Why do I Slouch Like My Grandma?
By Eliza Laycock
Physiotherapist at Life Ready Physio + Pilates Cockburn
Pain in the lumbar and cervical spine are two of the most common presentations to a physiotherapy clinic, and are experienced by 80-90% of the population. Two of the questions that people ask themselves each time they present to physiotherapy is, “What could I have done to prevent this happening?” or “Do you think my posture needs fixing?”. Another concern they have is “I’m worried that I will end up with posture like my Grandma.”
There are some schools of thought that think posture causes pain and by fixing posture, your pain should be healed, or wearing a posture-correcting device should fix your pain. However, recent evidence suggests there is no ideal posture, meaning there is a low correlation between posture and pain. However, we do know that long sustained positions can result in pain.
People with neck pain generally experience a reduced range of motion, muscle strength and endurance. This is often due to poor neck flexor and extensor muscle endurance, which is a direct result of long term sustained positions. This can range from desk work, standing at a standing desk, playing computer games or reading a book for more than two hours.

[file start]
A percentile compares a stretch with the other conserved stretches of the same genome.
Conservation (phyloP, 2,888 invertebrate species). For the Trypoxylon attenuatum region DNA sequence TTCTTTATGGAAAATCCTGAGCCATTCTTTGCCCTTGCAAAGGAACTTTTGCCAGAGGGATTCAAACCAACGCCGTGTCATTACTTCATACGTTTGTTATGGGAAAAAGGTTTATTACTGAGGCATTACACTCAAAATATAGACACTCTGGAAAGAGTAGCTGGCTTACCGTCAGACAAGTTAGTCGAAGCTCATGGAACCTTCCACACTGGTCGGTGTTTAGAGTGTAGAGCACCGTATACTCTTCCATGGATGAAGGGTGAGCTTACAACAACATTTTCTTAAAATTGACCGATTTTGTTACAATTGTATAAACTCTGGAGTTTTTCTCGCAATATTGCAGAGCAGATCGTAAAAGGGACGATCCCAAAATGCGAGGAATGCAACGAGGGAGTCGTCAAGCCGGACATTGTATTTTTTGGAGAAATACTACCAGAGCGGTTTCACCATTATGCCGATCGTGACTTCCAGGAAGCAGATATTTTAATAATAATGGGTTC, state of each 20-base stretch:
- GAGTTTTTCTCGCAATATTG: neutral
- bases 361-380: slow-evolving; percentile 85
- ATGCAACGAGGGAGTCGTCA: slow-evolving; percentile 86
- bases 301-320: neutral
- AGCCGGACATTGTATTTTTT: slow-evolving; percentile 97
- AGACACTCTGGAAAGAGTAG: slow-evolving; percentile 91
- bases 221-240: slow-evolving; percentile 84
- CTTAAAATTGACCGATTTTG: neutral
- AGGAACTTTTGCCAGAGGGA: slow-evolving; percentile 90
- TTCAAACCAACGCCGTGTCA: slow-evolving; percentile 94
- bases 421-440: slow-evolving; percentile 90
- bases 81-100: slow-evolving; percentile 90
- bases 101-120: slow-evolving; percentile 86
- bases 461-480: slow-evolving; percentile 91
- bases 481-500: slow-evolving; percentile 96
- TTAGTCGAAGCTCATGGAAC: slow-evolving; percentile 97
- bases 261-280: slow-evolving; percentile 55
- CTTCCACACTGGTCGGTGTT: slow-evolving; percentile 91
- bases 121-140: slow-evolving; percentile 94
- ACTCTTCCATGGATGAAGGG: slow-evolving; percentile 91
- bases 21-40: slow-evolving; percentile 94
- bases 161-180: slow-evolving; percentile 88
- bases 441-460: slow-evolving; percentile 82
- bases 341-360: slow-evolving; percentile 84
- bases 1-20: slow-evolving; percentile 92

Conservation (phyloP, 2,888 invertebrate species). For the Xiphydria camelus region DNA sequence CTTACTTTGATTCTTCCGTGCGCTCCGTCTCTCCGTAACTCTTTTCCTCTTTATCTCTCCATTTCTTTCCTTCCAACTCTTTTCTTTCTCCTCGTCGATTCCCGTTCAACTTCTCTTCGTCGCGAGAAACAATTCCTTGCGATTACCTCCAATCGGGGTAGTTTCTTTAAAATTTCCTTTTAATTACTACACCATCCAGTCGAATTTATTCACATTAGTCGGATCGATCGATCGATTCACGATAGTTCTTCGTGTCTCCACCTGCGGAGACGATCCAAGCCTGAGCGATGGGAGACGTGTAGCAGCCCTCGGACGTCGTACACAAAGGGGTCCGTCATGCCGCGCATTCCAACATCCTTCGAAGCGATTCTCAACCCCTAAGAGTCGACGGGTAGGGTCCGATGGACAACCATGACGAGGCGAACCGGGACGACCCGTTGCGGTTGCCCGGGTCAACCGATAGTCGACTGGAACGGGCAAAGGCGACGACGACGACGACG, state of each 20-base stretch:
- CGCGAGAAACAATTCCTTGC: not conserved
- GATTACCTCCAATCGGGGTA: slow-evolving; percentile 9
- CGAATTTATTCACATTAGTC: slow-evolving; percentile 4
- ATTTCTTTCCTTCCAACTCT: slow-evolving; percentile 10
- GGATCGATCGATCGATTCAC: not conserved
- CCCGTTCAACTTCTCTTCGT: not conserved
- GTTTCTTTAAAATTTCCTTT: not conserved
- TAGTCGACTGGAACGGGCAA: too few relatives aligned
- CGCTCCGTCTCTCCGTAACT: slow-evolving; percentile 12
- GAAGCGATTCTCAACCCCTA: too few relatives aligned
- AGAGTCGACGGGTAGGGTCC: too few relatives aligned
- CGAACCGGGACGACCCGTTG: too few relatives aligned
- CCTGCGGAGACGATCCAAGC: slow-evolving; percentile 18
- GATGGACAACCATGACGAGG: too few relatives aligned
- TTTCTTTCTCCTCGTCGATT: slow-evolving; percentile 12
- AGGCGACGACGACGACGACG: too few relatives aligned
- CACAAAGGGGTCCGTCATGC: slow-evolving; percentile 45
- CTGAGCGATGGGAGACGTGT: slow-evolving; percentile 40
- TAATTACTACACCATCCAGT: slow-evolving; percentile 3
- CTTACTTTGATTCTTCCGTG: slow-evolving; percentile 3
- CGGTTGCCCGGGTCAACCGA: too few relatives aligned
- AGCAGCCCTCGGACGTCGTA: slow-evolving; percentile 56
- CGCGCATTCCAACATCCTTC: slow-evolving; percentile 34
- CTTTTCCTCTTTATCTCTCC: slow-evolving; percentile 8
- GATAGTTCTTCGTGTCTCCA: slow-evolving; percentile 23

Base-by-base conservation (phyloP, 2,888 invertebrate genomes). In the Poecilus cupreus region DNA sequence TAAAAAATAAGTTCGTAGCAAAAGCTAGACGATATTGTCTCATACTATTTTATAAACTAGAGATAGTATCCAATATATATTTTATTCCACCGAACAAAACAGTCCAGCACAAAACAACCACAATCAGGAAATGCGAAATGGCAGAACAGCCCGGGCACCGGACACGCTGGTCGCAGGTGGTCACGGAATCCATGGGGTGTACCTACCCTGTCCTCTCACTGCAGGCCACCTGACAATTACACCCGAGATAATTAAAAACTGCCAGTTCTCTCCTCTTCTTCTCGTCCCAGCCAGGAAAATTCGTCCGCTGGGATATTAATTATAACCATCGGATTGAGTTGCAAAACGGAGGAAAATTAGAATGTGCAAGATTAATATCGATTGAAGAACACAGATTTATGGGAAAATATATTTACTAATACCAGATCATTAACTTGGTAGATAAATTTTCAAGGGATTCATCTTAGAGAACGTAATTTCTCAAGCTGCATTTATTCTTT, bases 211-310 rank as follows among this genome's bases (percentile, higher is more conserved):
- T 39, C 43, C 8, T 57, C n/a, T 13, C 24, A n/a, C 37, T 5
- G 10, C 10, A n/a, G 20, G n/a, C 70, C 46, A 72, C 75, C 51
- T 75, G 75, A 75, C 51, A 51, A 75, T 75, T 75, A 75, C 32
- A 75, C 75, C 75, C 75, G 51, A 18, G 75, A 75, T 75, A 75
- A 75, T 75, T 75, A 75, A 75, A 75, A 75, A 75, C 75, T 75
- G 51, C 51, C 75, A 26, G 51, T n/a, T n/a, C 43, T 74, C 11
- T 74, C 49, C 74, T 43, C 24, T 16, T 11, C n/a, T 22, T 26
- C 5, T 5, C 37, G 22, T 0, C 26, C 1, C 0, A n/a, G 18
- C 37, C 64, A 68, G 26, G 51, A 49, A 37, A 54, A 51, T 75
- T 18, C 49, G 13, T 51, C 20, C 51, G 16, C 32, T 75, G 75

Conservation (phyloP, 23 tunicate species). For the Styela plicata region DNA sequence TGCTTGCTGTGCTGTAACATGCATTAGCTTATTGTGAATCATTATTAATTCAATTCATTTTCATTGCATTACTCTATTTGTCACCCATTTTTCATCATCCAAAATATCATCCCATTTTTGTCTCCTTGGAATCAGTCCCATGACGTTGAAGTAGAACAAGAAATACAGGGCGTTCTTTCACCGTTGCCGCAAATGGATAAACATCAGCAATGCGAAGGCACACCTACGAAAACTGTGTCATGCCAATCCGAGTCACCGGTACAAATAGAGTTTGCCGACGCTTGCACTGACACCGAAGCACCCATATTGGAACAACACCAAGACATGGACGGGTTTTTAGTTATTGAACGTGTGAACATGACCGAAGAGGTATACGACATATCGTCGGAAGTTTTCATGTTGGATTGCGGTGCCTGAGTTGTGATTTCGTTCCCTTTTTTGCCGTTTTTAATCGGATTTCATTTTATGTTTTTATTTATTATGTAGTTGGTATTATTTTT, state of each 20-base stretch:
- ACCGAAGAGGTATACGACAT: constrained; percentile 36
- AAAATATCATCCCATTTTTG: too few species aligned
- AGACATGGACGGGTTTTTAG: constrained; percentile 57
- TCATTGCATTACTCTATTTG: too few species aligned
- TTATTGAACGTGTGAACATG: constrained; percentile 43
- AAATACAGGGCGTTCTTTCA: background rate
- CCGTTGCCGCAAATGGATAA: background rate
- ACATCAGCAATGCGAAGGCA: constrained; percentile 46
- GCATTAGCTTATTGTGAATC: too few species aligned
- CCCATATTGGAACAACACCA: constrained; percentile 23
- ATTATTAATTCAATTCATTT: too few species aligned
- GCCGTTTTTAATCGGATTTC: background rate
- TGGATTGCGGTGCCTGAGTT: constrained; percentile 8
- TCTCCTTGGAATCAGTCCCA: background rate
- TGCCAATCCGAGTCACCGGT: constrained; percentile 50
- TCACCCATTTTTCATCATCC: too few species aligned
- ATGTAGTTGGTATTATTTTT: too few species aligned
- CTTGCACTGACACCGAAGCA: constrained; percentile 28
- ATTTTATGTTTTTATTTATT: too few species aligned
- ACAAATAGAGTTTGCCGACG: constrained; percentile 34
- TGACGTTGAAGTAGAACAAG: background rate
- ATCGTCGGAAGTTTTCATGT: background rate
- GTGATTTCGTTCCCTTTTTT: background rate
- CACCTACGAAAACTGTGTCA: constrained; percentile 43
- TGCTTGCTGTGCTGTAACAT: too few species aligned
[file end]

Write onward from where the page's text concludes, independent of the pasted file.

So rather than asking, “How can I improve my posture?” it would be more worthwhile asking, “How can I best spend my time away from work in different postures?”
This could include exercising, reducing psychological stress or winding down with friends. It is less about improving one posture but exposing our bodies to different postures to avoid sustained positions. The best posture is your next posture!
Two quick exercises that you can perform at your desk if you’re unable to take a break are:
- To activate your deep neck flexors, think about making a double chin, try not to open your mouth or tilt your head down. Repeat 5 times every hour.
- To activate your back extensors, have your elbows in by your side and your forearm pointed straight ahead. Then move your forearms out to 45 degrees and squeeze your shoulder blades. Repeat five times every hour.
If you aren’t an avid runner/walker or gym goer (or even if you are), a great way to get into gentle exercise is with Pilates, led by our physiotherapists. Pilates includes gentle exercises, which can be targeted to improve your postural muscles, flexibility, tone and general strength.
Book online now for an initial assessment or contact your local Life Ready team now for a comprehensive postural assessment!
Andias, R., & Silva, A. G. (2019). A systematic review with meta‐analysis on functional changes associated with neck pain in adolescents. Musculoskeletal Care, 17(1), 23-36. doi:10.1002/msc.1377
Blomgren, J., Strandell, E., Jull, G., Vikman, I., & Röijezon, U. (2018). Effects of deep cervical flexor training on impaired physiological functions associated with chronic neck pain: a systematic review. BMC Musculoskeletal Disorders, 19(1). doi:10.1186/s12891-018-2324-z